Cyclic polarization method is a highly useful method for determining the susceptibility of a metal or alloy to pitting . From Figures 4(a)–4(f), it can be seen that at the vertex potential of 2 V when the scan reverses its direction, the reverse scan starts left of the forward scan curve, that is, towards the low current density region. This type of the cyclic polarization curve is known to resist localized corrosion . It is also observed that the reverse scan curves meet the forward scan curve along the passive range. The reverse scan curves show lower current densities as can be seen in Table 2 except for Ti1 and Ti2. The potentials for the reverse scan curves are more positive than those for the forward scan. These results show that a stable oxide film is formed during the forward scan.
(1)In normal saline solution, all alloys exhibit a high corrosion resistance, and the corrosion rates observed fall in the acceptable range for biocompatibility of metallic implants.(2)All alloys show considerable ennoblement and form a stable oxide film of as indicated by their corresponding pH and potential position in the Pourbaix diagram.(3)From the cyclic polarization curves obtained, it can be concluded that the alloys resist localized corrosion.
- J. Lemons, R. Venugopalan, and L. Lucas, “Corrosion and biodegradation,” in Handbook of Biomaterials Evaluation, A. F. von Recum, Ed., pp. 155–167, Taylor & Francis, New York, NY, USA, 1999.
- S. Yu, Corrosion Resistance of Titanium Alloys, Corrosion: Fundamentals, Testing and Protection, vol. 13A of ASM Handbook, ASM International, Materials Park, Ohio, USA, 2003.
- A. M. Al-Mayouf, A. A. Al-Swayih, N. A. Al-Mobarak, and A. S. Al-Jabab, “Corrosion behavior of new titanium alloy for dental implant applications,” The Saudi Dental Journal, vol. 14, no. 3, pp. 118–125, 2002.
- M. Sharma, A. V. Ramesh Kumar, N. Singh, N. Adya, and B. Saluja, “Electrochemical corrosion behavior of dental/implant alloys in artificial saliva,” Journal of Materials Engineering and Performance, vol. 17, no. 5, pp. 695–701, 2008.
- K. Elagli, M. Traisnel, and H. F. Hildebrand, “Electrochemical behaviour of titanium and dental alloys in artificial saliva,” Electrochimica Acta, vol. 38, no. 13, pp. 1769–1774, 1993.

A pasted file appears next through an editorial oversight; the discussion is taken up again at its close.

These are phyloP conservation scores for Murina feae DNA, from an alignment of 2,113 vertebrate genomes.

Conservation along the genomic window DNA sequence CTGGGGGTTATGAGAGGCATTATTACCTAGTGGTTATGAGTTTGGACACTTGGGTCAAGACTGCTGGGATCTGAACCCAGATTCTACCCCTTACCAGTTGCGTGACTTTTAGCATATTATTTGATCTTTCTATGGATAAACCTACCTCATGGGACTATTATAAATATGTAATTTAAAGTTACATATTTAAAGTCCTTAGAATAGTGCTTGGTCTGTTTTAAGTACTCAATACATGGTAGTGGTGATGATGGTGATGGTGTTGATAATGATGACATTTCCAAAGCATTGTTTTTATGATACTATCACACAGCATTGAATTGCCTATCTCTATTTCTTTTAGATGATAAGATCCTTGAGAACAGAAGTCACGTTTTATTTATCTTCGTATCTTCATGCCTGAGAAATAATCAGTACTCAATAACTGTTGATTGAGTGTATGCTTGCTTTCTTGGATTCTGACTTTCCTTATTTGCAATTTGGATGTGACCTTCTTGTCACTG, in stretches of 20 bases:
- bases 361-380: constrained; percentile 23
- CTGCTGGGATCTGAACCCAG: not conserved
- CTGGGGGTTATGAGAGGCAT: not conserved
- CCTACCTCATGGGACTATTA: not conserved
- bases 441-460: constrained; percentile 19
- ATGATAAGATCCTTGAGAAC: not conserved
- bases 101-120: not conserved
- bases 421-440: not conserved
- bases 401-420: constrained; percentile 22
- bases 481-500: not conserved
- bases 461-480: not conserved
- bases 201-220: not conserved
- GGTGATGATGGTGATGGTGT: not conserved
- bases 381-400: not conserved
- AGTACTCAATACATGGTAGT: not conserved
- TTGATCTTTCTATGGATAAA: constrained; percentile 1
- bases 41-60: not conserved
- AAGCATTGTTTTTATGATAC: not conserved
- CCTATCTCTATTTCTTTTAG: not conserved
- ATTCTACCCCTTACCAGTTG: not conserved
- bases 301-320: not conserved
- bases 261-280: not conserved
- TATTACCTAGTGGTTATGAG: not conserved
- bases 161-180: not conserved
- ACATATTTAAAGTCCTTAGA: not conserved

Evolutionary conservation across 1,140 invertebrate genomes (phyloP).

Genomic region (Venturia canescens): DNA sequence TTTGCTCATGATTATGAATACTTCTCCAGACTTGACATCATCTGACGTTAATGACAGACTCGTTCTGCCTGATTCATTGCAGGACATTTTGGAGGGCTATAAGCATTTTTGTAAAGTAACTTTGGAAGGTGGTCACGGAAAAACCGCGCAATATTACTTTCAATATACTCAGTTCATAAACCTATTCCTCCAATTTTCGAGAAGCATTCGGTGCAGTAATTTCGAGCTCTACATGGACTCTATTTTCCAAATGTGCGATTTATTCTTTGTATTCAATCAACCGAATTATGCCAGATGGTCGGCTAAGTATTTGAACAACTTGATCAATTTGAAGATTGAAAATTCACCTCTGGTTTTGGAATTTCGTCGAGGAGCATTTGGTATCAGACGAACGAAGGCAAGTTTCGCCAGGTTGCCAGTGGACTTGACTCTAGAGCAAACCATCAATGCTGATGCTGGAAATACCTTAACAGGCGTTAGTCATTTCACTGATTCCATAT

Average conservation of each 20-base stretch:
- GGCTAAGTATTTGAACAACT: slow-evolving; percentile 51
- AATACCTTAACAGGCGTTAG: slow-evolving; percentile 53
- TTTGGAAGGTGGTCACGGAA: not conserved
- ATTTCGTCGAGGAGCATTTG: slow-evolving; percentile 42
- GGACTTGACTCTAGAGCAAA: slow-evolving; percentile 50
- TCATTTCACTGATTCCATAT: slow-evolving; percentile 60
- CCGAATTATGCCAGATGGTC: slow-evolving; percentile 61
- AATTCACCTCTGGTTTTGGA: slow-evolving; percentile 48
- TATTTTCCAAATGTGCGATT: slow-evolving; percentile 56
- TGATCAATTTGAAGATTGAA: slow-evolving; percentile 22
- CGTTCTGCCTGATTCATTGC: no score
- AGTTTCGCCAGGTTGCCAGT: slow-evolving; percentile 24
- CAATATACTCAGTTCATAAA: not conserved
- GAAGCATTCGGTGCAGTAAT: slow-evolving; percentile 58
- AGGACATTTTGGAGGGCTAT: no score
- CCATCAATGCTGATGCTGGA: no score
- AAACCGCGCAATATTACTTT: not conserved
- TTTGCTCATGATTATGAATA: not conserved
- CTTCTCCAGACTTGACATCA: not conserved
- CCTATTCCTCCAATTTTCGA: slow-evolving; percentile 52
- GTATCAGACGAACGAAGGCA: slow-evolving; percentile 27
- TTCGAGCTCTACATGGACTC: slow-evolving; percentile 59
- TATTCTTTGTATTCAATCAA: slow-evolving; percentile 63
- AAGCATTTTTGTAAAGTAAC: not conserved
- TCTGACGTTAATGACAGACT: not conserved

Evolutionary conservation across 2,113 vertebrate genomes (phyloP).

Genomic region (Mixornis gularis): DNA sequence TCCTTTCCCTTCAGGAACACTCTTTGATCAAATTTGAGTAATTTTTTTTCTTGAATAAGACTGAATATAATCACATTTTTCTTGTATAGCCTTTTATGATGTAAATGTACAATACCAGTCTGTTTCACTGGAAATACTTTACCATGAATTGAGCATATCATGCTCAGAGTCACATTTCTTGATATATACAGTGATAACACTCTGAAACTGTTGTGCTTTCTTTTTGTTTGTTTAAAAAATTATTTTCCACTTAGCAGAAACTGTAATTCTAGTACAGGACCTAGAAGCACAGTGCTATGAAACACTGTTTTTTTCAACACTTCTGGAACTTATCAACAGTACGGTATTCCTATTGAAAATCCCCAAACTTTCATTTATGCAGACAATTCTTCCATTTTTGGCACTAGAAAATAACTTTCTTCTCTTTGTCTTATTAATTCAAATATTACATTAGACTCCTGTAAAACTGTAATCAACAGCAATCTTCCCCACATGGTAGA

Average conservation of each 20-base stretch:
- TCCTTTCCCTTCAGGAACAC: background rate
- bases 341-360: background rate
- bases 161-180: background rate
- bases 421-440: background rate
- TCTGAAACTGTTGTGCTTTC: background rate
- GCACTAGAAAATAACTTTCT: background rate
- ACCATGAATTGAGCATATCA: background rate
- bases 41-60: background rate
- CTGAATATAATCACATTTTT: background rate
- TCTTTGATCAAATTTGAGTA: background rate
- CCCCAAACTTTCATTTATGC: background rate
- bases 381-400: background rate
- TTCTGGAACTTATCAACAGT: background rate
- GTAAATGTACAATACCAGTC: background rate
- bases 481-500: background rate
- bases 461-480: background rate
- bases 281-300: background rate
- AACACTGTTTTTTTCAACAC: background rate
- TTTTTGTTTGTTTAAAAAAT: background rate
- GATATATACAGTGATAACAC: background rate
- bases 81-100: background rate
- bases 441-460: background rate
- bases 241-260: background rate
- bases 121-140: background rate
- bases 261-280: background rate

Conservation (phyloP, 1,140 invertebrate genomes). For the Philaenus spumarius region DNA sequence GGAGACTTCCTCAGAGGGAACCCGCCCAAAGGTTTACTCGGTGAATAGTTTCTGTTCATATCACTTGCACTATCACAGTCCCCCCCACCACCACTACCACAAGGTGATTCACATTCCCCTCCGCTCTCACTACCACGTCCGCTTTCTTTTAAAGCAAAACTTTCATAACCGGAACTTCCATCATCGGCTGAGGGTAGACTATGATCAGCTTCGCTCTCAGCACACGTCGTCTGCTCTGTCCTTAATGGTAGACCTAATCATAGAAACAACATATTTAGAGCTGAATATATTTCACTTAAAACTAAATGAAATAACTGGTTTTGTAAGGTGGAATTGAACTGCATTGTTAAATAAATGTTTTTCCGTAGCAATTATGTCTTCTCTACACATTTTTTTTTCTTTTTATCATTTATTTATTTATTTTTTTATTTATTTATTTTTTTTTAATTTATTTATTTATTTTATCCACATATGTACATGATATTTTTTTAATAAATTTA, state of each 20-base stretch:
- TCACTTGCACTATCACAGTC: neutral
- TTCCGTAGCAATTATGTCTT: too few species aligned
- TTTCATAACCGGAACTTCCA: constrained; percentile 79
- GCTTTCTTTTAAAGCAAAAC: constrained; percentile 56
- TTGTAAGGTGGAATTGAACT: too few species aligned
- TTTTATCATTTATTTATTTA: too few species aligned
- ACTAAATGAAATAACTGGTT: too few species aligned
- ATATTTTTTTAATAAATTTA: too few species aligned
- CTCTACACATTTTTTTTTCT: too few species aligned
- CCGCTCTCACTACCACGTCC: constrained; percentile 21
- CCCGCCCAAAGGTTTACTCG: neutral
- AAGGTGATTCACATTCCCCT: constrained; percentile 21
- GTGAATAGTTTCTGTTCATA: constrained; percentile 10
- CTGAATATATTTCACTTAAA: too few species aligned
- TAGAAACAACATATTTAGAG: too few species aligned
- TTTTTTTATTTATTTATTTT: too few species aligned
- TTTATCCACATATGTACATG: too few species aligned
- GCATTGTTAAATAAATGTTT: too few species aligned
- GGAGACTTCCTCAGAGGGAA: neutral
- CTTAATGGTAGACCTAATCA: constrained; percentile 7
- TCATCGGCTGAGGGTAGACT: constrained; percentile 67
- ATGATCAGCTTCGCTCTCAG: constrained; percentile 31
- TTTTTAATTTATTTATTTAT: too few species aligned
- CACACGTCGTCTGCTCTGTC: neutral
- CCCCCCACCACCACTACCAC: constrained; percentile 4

- M. L. Escudero, M. F. López, J. Ruiz, M. C. García-Alonso, and H. Canahua, “Comparative study of the corrosion behavior of MA-956 and conventional metallic biomaterials,” Journal of Biomedical Materials Research Part A, vol. 31, no. 3, pp. 313–317, 1996.
- T. Eliades, “Passive film growth on titanium alloys: physicochemical and biologic considerations,” International Journal of Oral and Maxillofacial Implants, vol. 12, no. 5, pp. 621–627, 1997.
- D. G. Kolman and J. R. Scully, “On the repassivation behavior of high-purity titanium and selected , , and + titanium alloys in aqueous chloride solutions,” Journal of the Electrochemical Society, vol. 143, no. 6, pp. 1847–1860, 1996.
- J. Black, in Biological Performance of Materials: Fundamentals of Biocompatibility, pp. 38–60, Marcel Decker, New York, NY, USA, 1992.
- ASTM Standard F2129-06, ASTM International, USA.
- D. J. Blackwood, A. W. C. Chua, K. H. W. Seah, R. Thampuran, and S. H. Teoh, “Corrosion behaviour of porous titanium-graphite composites designed for surgical implants,” Corrosion Science, vol. 42, no. 3, pp. 481–503, 2000.
- U. R. Evans, The Corrosion of Metals, Edward Arnold, London, UK, 1960.
- S. Yu, Corrosion: Fundamentals, Testing, and Protection, vol. 13A of ASM Handbook, ASM International, Materials Park, Ohio, USA, 2003.
- D. A. Jones, Principles and Prevention of Corrosion, Prentice Hall, Upper Saddle River, NJ, USA, 2nd edition, 1995.
- M. G. Fontana, Corrosion Engineering, McGraw-Hill, New York, NY, USA, 3rd edition, 1986.
- W. D. Callister, Jr., Materials Science and Engineering: An Introduction, John Wiley & Sons, New York, NY, USA, 7th edition, 2007.
- P. R. Roberge, Handbook of Corrosion Engineering, McGraw Hill, New York, NY, USA, 2000.
- D. C. Silverman, “Tutorial on cyclic potentiodynamic polarization technique,” in Proceedings of the CORROSION/98 Research Topical Symposia, NACE International, San Diego, Calif, USA, March 1998, paper no. 299.